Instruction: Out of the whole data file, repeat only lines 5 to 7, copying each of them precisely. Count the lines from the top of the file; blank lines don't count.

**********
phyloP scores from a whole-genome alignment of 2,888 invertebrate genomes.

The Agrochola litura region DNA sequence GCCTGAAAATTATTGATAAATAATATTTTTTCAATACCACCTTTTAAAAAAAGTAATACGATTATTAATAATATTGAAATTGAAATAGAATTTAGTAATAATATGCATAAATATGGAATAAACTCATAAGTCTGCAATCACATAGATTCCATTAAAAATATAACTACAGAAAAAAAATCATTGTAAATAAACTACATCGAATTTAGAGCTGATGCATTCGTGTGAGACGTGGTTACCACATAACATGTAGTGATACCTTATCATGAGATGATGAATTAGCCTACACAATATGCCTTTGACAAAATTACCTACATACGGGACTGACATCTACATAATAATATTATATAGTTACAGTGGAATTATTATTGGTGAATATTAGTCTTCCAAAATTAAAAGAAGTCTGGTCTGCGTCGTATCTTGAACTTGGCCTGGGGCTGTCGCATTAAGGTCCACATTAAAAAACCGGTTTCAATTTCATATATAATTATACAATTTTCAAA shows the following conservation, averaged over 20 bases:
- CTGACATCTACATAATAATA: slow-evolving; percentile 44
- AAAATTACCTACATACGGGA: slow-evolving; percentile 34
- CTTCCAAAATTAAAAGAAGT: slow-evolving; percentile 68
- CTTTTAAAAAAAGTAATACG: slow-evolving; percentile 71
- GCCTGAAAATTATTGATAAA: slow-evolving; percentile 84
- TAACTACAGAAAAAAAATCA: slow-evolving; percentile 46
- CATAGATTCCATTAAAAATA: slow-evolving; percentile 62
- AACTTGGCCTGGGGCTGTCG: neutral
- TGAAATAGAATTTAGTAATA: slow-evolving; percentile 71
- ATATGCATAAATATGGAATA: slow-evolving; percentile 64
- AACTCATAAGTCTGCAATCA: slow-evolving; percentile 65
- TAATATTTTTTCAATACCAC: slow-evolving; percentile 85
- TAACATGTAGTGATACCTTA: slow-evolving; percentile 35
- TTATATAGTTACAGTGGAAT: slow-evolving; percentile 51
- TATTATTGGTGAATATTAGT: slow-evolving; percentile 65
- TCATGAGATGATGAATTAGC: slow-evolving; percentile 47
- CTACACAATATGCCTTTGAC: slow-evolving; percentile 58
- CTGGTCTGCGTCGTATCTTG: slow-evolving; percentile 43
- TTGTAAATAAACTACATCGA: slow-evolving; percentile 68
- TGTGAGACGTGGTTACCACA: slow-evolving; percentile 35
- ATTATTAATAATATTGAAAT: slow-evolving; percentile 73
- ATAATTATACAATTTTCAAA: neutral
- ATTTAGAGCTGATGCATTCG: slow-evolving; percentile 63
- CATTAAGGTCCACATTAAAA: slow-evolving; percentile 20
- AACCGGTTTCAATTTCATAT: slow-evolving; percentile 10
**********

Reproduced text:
- CTTCCAAAATTAAAAGAAGT: slow-evolving; percentile 68
- CTTTTAAAAAAAGTAATACG: slow-evolving; percentile 71
- GCCTGAAAATTATTGATAAA: slow-evolving; percentile 84